For Immediate Release:  January 29, 2009

Contact: Allison Conyers,  757-870-8749 or aconyers@fairsentencingofyouth.org

Note:  A hearing will be held Friday, January 29 to determine whether Jordan Brown–accused of killing his father’s girlfriend at age 11–will  be tried as an adult.  If tried as an adult and found guilty Jordan Brown will be the youngest person in the world sentenced to life without the possibility of parole.

Statement by Jody Kent, Director and National Coordinator of the Campaign for the Fair Sentencing of Youth

“The murder of Kenzie Marie Houk was tragic, and the person who is responsible for it should be held accountable and punished in an age appropriate way.

If the currently accused Jordan Brown is tried and convicted in adult court, he will receive a mandatory life without parole sentence. This means he will be sent to prison for the rest of his life for a crime committed at the age of 11- no judge or jury will have the discretion to modify this irrevocable sentence.  He will become the youngest person in the nation, and the world to receive this sentence.”

This case provides an example of the tremendously irrational approach to juvenile crime our nation has adopted.  The practice of sentencing youth to die in prison ignores what science, and common sense, tells us– children, by definition, are still growing and changing.  Children, even those convicted of serious crimes, are not simply adults in smaller form.  Their brains are not fully developed and therefore, they are more impressionable and more impulsive than adults.  They have less capacity to consider the consequences of their actions, but greater capacity to reform their behavior.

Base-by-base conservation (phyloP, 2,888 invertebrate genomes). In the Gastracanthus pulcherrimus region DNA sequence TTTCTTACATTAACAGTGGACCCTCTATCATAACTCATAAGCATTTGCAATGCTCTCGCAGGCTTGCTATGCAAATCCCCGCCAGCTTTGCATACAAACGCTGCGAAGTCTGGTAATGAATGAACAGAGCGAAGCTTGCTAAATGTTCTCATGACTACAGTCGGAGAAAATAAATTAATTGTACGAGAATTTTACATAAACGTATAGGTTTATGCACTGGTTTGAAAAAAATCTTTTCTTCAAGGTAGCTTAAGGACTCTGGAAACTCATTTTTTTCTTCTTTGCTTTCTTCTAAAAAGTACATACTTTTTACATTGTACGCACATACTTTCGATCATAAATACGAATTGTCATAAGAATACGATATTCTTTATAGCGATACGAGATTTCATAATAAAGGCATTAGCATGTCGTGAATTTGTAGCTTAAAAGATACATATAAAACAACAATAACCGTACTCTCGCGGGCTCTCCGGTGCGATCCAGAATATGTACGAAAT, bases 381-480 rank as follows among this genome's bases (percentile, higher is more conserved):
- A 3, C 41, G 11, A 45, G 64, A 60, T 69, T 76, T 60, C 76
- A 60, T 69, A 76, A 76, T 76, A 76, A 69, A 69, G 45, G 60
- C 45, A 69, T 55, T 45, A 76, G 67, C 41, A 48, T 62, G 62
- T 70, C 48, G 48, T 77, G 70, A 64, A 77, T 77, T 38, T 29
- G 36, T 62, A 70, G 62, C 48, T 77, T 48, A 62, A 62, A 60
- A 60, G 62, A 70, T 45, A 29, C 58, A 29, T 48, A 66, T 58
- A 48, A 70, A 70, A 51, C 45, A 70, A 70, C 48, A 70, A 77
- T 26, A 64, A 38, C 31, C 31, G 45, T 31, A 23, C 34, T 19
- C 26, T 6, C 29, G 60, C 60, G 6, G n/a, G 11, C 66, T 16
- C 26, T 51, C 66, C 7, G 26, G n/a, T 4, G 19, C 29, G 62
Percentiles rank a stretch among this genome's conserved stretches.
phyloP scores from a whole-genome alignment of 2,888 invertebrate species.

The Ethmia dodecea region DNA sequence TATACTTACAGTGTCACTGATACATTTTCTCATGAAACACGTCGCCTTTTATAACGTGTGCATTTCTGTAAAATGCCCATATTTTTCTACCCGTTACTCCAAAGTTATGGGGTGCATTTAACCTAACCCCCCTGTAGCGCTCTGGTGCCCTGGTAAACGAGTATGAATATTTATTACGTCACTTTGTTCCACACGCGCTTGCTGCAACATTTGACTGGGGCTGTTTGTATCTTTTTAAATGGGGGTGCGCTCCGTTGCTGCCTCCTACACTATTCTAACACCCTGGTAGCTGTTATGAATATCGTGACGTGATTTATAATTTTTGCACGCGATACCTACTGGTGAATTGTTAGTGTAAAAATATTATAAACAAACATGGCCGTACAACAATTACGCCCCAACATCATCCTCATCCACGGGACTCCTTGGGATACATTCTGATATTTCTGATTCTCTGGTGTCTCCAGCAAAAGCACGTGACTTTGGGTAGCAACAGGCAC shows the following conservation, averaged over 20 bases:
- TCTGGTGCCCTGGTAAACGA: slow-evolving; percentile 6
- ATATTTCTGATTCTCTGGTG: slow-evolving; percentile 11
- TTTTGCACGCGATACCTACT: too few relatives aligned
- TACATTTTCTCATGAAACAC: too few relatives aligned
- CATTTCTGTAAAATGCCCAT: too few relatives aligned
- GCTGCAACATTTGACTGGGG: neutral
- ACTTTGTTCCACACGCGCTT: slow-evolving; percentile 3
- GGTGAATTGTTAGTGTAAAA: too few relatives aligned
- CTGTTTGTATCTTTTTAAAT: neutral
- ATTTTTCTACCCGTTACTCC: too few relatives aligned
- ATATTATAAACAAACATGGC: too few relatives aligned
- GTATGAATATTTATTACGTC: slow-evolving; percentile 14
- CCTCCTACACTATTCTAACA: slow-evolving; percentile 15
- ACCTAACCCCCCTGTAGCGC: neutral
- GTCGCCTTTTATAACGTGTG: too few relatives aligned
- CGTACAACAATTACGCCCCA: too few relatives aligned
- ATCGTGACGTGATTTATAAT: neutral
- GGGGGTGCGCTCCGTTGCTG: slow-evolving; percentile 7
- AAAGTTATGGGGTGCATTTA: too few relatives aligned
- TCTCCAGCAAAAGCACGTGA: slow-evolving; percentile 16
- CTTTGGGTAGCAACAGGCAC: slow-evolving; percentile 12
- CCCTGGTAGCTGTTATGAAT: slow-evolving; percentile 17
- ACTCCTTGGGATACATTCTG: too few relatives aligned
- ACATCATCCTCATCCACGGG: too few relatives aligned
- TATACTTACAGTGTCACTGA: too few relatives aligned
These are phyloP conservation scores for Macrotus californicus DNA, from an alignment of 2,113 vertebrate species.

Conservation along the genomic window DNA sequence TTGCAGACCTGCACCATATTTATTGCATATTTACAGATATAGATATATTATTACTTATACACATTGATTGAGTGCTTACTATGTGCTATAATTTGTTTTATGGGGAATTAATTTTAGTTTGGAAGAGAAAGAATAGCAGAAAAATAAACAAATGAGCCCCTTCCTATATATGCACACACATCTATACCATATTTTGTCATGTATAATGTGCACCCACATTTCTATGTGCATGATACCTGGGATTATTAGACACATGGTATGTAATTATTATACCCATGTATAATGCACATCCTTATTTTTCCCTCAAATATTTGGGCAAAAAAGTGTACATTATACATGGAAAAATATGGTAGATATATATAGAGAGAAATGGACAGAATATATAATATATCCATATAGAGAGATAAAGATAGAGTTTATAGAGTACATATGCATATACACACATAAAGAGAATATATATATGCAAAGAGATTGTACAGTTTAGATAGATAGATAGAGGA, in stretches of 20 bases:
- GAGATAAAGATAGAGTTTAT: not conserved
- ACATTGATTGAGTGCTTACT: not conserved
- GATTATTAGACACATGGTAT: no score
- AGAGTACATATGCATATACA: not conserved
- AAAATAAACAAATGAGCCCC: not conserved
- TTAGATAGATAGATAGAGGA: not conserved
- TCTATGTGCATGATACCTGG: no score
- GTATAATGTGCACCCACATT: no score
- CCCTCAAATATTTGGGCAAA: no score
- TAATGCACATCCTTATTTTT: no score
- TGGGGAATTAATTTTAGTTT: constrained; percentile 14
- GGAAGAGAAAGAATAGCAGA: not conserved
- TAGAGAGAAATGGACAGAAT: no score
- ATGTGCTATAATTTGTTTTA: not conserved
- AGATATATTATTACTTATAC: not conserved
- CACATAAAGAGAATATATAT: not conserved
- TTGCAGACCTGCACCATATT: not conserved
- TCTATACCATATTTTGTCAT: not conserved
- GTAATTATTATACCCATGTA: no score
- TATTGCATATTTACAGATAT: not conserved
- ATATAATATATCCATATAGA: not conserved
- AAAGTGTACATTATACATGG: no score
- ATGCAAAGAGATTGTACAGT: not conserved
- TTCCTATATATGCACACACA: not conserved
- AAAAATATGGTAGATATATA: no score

It is irresponsible and immoral to simply give up on them for life.  Instead, youth convicted of serious crimes should have incentives to improve their behavior and reform themselves so that they may, one day, return to our communities as productive citizens.”

-###-

The Campaign for the Fair Sentencing of Youth is a national campaign dedicated to ending the practice of sentencing youth to life in prison without the opportunity to prove remorse and rehabilitation.